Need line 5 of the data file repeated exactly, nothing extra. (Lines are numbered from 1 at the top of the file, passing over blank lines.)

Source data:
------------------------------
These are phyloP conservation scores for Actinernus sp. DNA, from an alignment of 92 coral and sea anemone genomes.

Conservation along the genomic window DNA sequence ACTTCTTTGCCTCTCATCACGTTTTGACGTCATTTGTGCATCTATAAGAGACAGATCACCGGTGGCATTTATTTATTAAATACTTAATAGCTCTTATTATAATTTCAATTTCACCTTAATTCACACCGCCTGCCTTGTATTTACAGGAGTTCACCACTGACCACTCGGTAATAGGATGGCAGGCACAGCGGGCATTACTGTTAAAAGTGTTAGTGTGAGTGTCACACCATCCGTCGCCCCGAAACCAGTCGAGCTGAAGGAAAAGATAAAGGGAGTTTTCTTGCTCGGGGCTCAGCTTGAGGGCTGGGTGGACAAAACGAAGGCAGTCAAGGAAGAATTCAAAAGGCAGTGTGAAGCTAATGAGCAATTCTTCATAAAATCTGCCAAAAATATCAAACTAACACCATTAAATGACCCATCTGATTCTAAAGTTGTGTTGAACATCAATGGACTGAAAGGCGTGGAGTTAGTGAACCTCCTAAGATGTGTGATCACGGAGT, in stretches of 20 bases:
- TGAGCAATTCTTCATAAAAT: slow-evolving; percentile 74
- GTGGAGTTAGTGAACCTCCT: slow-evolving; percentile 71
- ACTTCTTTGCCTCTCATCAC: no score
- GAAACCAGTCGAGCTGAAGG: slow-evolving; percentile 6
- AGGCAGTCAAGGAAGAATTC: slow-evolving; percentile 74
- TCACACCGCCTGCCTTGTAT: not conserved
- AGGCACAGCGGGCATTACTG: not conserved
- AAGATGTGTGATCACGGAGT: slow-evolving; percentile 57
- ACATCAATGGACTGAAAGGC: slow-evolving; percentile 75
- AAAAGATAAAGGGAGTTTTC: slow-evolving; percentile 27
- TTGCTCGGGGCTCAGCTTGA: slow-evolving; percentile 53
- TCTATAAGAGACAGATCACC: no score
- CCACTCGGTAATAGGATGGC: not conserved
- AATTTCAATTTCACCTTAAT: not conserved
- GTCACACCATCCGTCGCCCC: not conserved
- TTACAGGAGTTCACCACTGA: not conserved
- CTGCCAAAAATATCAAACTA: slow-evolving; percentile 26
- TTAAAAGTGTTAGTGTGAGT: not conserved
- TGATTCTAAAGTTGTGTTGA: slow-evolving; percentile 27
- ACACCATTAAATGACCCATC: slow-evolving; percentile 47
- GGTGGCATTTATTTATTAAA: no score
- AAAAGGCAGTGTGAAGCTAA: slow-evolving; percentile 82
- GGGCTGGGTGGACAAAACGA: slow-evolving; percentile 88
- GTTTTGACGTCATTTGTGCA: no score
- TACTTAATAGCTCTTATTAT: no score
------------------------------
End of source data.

- ACTTCTTTGCCTCTCATCAC: no score